15 things that Google will penalise you for - Part 1 | Varn


11 June 2013

15 things that Google will penalise you for – Part 1

1. Cheap spam bought links

We’ve all seen those “10,000 links for $10” offers but don’t be tempted. The influx of new, low value links pointing at your website will trigger an SEO penalty! Purchasing links for the sole purpose of passing PageRank violates Google’s Webmaster Guidelines.

(Buying links for advertising purposes is fine, but be sure they’re denoted as sponsor links and use “no follow” attributes appropriately.)

2. Link exchanges

Partnering with other websites to exchange links with each other leaves a very noticeable footprint to the search engines who often penalise link exchanges deemed to be obvious manipulation attempts in the SERPs (search engine ranking pages).

3. Hiding links in CSS, Javascript or other file types

Search engine robots are becoming more advanced every day when it comes to the types of files they’re able to crawl and understand. As a result, hiding links in supplementary site files (particularly those that provide CSS and JavaScript info to a site) isn’t a good way to increase links anymore.

4. Blog network links

Many of the web’s most popular blog networks were recently devalued by Google, though there are plenty of others still operating. Avoid these at all costs, as they’ll likely be the subject of future Google penalty actions.

5. Blog site-wide/footer links

Links that appear in blog sidebars and footers (so that they appear on all pages of the blog) represent typical areas of manipulation to the search engines. Focus your efforts on acquiring more valuable links from relevant blog content instead.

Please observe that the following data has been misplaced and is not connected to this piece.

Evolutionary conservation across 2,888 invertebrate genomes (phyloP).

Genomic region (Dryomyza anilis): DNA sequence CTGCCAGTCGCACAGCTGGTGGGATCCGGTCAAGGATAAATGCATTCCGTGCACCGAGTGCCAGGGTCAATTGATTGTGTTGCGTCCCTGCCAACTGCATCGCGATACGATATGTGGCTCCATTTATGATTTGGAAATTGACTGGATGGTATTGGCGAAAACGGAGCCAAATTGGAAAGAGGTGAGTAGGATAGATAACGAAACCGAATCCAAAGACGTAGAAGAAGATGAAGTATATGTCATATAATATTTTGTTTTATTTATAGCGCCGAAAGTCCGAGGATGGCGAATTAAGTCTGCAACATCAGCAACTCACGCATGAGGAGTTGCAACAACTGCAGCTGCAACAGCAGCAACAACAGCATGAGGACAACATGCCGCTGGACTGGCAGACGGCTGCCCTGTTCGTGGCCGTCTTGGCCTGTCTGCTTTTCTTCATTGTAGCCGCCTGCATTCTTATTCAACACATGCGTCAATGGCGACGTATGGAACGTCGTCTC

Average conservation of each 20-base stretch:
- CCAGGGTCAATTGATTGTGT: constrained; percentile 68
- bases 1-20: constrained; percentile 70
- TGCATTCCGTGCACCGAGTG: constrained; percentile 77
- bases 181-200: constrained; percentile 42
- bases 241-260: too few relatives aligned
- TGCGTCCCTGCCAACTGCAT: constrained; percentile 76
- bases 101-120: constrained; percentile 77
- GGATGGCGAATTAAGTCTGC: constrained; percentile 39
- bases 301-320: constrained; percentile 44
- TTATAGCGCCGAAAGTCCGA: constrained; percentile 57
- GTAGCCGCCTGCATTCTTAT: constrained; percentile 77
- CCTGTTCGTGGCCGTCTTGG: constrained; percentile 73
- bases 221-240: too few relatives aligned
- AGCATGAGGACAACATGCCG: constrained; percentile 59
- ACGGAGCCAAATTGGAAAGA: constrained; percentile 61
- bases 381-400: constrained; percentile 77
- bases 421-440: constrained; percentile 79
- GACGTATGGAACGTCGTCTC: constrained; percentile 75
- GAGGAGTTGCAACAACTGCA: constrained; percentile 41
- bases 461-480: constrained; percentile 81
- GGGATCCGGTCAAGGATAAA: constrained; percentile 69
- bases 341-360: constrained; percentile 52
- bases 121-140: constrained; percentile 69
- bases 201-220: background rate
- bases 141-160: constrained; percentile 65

6. Links to and from ‘bad’ sites

Because the search engines use inbound links to determine relevancy, building links from illicit websites (e.g. adult, gambling etc.) paints your own website in a negative light. Avoid these links at all costs!

7. Broken internal links

Take time to ensure that your site is free of broken internal links. Too many un-crawlable pages represents a poor user experience to the search engines, who will then devalue your site in the ranking pages.

8. On-site over-optimisation

Using SEO to promote your website is fine – until you reach the point where every page on your site makes use of every single SEO technique known to mankind! Keep your on-page SEO natural and use it to improve the user experience (not just your SERPs rankings) to prevent over-optimisation penalties.

…more in Part 2. If you have any questions about the how to avoid being penalised please get in touch.

Article by: Tom, Managing Director of Varn Digital Marketing More articles by Tom

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